“You are thinking not as God does, but as human beings do.”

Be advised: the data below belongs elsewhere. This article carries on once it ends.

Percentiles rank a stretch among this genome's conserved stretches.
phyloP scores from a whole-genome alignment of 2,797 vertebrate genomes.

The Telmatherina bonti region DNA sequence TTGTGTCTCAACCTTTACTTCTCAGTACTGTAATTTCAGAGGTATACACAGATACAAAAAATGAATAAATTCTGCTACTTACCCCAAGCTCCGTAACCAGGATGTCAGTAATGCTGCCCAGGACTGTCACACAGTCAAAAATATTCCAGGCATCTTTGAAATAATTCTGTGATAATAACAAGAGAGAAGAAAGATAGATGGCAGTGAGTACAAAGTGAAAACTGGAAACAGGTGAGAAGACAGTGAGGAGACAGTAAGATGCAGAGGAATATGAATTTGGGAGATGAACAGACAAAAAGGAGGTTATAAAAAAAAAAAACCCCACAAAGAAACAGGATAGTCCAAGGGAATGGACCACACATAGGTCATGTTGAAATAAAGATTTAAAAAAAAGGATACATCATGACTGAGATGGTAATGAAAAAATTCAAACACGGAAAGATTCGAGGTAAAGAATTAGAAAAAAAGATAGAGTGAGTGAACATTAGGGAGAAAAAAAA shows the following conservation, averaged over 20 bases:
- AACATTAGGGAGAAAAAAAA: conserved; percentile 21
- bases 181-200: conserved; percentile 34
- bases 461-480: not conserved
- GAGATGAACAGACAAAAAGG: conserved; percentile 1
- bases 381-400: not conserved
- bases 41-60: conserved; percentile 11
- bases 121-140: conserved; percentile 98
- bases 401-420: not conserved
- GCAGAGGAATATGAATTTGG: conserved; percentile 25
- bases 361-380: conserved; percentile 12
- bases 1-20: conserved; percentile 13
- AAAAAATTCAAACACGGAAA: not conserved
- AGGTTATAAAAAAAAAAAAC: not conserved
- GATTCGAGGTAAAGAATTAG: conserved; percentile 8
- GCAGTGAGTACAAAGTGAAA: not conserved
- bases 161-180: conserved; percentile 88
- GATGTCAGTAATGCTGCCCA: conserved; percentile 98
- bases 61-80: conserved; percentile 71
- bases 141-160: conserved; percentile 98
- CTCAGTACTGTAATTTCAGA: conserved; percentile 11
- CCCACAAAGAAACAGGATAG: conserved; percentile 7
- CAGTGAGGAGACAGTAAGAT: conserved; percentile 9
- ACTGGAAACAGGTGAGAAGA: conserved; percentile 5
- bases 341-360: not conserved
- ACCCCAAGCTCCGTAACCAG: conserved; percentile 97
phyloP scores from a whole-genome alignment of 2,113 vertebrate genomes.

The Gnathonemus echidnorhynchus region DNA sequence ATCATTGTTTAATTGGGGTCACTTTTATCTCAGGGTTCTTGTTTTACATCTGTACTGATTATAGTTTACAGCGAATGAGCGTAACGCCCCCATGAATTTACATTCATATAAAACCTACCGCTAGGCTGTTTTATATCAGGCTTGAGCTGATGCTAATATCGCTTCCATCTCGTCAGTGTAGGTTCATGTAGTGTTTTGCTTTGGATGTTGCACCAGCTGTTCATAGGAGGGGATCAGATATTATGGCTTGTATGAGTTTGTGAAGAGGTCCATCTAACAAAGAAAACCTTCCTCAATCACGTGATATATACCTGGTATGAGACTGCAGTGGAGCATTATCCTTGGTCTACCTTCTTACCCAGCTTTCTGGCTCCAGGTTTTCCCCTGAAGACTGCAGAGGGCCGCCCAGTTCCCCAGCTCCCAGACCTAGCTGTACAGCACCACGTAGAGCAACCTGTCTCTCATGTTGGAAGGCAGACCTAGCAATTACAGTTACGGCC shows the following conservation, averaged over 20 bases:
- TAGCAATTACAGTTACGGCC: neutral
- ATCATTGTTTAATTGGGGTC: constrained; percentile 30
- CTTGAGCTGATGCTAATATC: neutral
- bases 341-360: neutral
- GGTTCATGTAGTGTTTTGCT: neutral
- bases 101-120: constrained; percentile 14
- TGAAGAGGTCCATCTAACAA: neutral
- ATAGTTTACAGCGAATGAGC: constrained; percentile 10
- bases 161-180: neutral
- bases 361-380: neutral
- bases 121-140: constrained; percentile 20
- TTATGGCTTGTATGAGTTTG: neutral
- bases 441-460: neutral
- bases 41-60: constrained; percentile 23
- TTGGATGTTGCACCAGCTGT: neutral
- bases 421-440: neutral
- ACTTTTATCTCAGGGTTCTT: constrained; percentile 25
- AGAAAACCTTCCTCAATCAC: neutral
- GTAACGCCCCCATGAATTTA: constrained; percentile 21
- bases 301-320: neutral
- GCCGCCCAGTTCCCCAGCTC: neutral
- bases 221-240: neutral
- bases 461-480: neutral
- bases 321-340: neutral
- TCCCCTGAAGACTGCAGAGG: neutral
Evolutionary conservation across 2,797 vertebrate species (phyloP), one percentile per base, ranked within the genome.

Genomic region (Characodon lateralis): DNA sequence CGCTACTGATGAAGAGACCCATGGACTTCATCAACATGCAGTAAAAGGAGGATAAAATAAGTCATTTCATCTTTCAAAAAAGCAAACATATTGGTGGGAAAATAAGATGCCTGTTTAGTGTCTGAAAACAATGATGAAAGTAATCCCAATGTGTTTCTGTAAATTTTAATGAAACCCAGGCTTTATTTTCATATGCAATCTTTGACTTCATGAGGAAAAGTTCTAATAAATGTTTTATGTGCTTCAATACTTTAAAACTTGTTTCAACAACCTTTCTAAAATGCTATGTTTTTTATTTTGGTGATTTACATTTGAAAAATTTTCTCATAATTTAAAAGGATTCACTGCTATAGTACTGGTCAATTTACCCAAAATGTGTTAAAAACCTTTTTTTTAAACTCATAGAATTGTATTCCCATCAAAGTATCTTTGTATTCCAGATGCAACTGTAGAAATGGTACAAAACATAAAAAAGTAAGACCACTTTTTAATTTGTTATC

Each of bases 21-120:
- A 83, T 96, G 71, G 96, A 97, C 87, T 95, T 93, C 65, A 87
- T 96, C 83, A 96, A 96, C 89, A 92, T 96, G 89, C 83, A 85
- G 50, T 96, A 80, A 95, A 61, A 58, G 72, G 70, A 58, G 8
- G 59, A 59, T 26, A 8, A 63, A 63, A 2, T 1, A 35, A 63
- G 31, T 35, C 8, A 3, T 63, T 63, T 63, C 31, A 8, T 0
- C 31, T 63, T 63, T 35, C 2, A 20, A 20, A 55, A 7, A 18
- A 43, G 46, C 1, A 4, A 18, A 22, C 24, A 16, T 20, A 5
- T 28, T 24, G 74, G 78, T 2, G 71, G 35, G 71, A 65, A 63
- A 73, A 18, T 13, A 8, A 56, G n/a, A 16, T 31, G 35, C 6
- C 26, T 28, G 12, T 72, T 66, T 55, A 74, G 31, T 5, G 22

On the road to Caesarea Philippi, Jesus takes the opportunity to teach His disciples (Mk 8:27-35).  First He asks them who people say that He is.  He gets a variety of answers.  When He asks who they think He is, Peter speaks up for the group saying that He is the Christ.  Jesus warns them not to repeat this to others.  Then Jesus tells them about His upcoming rejection, death, and resurrection.  Peter rebukes Him for such talk, to which Jesus responds by calling him Satan and then following this with the words above.  Reaching their destination, Jesus calls the disciples and the crowd together, telling them that they must deny themselves, take up their crosses, and follow Him, losing their lives for His sake and the gospel’s sake.  Jesus’ reprimand of Peter should make us consider God’s will in our lives.  What occasions cause us or at least tempt us to think or behave in a way that seems wise or practical on a human level but do not comport with what God has revealed?  Do we miss opportunities to defend the Faith because we don’t want to stir the pot, expose ourselves to a backlash, or lack confidence in our ability to do so?  Are we reticent to call out sin and evil in society because we might be branded a bigot or intolerant?  Are public expressions of our beliefs in secular settings off-limits to us because we are embarrassed to call attention to our religion?  In a society increasingly hostile to religion, especially Christianity, we must be willing to lose the “safe” life we lead and put out into the deep for the Lord, even if it means being rejected as He was.  We become prepared to do this by repentance, prayer, and study of Scripture and Church teaching.  May we never again miss an opportunity to witness to the Faith.

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